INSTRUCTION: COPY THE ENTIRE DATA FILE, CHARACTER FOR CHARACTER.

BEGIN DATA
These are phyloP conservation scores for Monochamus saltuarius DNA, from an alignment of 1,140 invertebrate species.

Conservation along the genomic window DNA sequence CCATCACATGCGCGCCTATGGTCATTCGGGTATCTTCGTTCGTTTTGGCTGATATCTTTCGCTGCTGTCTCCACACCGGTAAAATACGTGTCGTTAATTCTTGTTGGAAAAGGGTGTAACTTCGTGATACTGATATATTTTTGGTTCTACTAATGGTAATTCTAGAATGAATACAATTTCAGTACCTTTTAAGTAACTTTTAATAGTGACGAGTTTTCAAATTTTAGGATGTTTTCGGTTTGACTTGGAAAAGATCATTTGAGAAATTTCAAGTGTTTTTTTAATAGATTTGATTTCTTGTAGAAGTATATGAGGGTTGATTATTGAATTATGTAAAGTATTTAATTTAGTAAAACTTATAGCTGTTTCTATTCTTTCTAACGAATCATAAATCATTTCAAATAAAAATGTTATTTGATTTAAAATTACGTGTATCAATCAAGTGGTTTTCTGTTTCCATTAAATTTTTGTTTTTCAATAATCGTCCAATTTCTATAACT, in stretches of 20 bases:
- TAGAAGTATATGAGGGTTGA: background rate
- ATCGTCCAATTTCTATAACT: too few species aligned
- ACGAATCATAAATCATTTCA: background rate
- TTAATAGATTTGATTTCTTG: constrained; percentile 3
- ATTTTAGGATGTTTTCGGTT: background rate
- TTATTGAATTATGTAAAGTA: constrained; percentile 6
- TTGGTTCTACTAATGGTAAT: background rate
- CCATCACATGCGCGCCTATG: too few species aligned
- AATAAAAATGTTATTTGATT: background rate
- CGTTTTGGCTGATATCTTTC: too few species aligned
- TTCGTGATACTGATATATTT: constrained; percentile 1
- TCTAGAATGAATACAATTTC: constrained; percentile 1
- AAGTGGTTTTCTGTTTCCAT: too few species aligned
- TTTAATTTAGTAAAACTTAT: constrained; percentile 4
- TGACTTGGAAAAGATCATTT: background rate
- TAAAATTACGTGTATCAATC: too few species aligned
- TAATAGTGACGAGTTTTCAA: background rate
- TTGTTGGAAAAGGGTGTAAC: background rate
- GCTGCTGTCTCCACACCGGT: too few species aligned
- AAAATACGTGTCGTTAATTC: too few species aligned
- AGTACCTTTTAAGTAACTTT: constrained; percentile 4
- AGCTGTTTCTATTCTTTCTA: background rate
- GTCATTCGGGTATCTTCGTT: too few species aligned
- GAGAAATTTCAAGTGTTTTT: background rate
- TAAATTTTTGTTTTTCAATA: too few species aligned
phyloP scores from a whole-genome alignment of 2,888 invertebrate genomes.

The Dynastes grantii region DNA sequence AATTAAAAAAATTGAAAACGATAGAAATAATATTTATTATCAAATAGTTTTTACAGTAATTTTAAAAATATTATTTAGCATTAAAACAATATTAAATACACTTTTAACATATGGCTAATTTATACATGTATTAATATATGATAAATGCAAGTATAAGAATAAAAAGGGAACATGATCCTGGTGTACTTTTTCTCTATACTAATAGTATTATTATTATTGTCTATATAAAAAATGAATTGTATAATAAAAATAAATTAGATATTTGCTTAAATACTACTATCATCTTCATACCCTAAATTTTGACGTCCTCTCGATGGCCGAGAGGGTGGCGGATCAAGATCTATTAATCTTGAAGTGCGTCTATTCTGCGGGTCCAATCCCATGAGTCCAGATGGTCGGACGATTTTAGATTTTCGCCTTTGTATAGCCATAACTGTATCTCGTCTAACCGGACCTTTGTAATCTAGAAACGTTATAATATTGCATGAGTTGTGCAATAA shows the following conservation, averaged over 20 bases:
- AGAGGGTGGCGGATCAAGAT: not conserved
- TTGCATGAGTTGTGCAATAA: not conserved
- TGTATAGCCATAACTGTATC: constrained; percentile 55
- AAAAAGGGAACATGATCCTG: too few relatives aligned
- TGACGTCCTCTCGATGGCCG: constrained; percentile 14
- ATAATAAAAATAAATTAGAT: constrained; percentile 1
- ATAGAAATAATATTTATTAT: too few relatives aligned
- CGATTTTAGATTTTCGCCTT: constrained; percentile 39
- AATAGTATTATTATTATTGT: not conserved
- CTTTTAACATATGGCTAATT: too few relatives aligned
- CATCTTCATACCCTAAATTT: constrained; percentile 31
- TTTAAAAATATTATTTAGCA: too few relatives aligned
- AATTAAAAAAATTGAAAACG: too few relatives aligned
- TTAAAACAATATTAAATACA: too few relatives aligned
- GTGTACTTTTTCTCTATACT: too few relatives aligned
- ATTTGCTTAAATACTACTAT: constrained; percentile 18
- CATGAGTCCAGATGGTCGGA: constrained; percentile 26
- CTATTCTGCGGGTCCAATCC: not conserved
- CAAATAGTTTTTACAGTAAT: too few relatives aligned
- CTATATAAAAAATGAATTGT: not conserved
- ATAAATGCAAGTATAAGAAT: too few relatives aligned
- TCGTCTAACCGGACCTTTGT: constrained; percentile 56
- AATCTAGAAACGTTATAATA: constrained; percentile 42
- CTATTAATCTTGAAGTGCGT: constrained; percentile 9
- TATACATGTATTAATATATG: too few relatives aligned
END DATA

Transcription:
These are phyloP conservation scores for Monochamus saltuarius DNA, from an alignment of 1,140 invertebrate species.

Conservation along the genomic window DNA sequence CCATCACATGCGCGCCTATGGTCATTCGGGTATCTTCGTTCGTTTTGGCTGATATCTTTCGCTGCTGTCTCCACACCGGTAAAATACGTGTCGTTAATTCTTGTTGGAAAAGGGTGTAACTTCGTGATACTGATATATTTTTGGTTCTACTAATGGTAATTCTAGAATGAATACAATTTCAGTACCTTTTAAGTAACTTTTAATAGTGACGAGTTTTCAAATTTTAGGATGTTTTCGGTTTGACTTGGAAAAGATCATTTGAGAAATTTCAAGTGTTTTTTTAATAGATTTGATTTCTTGTAGAAGTATATGAGGGTTGATTATTGAATTATGTAAAGTATTTAATTTAGTAAAACTTATAGCTGTTTCTATTCTTTCTAACGAATCATAAATCATTTCAAATAAAAATGTTATTTGATTTAAAATTACGTGTATCAATCAAGTGGTTTTCTGTTTCCATTAAATTTTTGTTTTTCAATAATCGTCCAATTTCTATAACT, in stretches of 20 bases:
- TAGAAGTATATGAGGGTTGA: background rate
- ATCGTCCAATTTCTATAACT: too few species aligned
- ACGAATCATAAATCATTTCA: background rate
- TTAATAGATTTGATTTCTTG: constrained; percentile 3
- ATTTTAGGATGTTTTCGGTT: background rate
- TTATTGAATTATGTAAAGTA: constrained; percentile 6
- TTGGTTCTACTAATGGTAAT: background rate
- CCATCACATGCGCGCCTATG: too few species aligned
- AATAAAAATGTTATTTGATT: background rate
- CGTTTTGGCTGATATCTTTC: too few species aligned
- TTCGTGATACTGATATATTT: constrained; percentile 1
- TCTAGAATGAATACAATTTC: constrained; percentile 1
- AAGTGGTTTTCTGTTTCCAT: too few species aligned
- TTTAATTTAGTAAAACTTAT: constrained; percentile 4
- TGACTTGGAAAAGATCATTT: background rate
- TAAAATTACGTGTATCAATC: too few species aligned
- TAATAGTGACGAGTTTTCAA: background rate
- TTGTTGGAAAAGGGTGTAAC: background rate
- GCTGCTGTCTCCACACCGGT: too few species aligned
- AAAATACGTGTCGTTAATTC: too few species aligned
- AGTACCTTTTAAGTAACTTT: constrained; percentile 4
- AGCTGTTTCTATTCTTTCTA: background rate
- GTCATTCGGGTATCTTCGTT: too few species aligned
- GAGAAATTTCAAGTGTTTTT: background rate
- TAAATTTTTGTTTTTCAATA: too few species aligned
phyloP scores from a whole-genome alignment of 2,888 invertebrate genomes.

The Dynastes grantii region DNA sequence AATTAAAAAAATTGAAAACGATAGAAATAATATTTATTATCAAATAGTTTTTACAGTAATTTTAAAAATATTATTTAGCATTAAAACAATATTAAATACACTTTTAACATATGGCTAATTTATACATGTATTAATATATGATAAATGCAAGTATAAGAATAAAAAGGGAACATGATCCTGGTGTACTTTTTCTCTATACTAATAGTATTATTATTATTGTCTATATAAAAAATGAATTGTATAATAAAAATAAATTAGATATTTGCTTAAATACTACTATCATCTTCATACCCTAAATTTTGACGTCCTCTCGATGGCCGAGAGGGTGGCGGATCAAGATCTATTAATCTTGAAGTGCGTCTATTCTGCGGGTCCAATCCCATGAGTCCAGATGGTCGGACGATTTTAGATTTTCGCCTTTGTATAGCCATAACTGTATCTCGTCTAACCGGACCTTTGTAATCTAGAAACGTTATAATATTGCATGAGTTGTGCAATAA shows the following conservation, averaged over 20 bases:
- AGAGGGTGGCGGATCAAGAT: not conserved
- TTGCATGAGTTGTGCAATAA: not conserved
- TGTATAGCCATAACTGTATC: constrained; percentile 55
- AAAAAGGGAACATGATCCTG: too few relatives aligned
- TGACGTCCTCTCGATGGCCG: constrained; percentile 14
- ATAATAAAAATAAATTAGAT: constrained; percentile 1
- ATAGAAATAATATTTATTAT: too few relatives aligned
- CGATTTTAGATTTTCGCCTT: constrained; percentile 39
- AATAGTATTATTATTATTGT: not conserved
- CTTTTAACATATGGCTAATT: too few relatives aligned
- CATCTTCATACCCTAAATTT: constrained; percentile 31
- TTTAAAAATATTATTTAGCA: too few relatives aligned
- AATTAAAAAAATTGAAAACG: too few relatives aligned
- TTAAAACAATATTAAATACA: too few relatives aligned
- GTGTACTTTTTCTCTATACT: too few relatives aligned
- ATTTGCTTAAATACTACTAT: constrained; percentile 18
- CATGAGTCCAGATGGTCGGA: constrained; percentile 26
- CTATTCTGCGGGTCCAATCC: not conserved
- CAAATAGTTTTTACAGTAAT: too few relatives aligned
- CTATATAAAAAATGAATTGT: not conserved
- ATAAATGCAAGTATAAGAAT: too few relatives aligned
- TCGTCTAACCGGACCTTTGT: constrained; percentile 56
- AATCTAGAAACGTTATAATA: constrained; percentile 42
- CTATTAATCTTGAAGTGCGT: constrained; percentile 9
- TATACATGTATTAATATATG: too few relatives aligned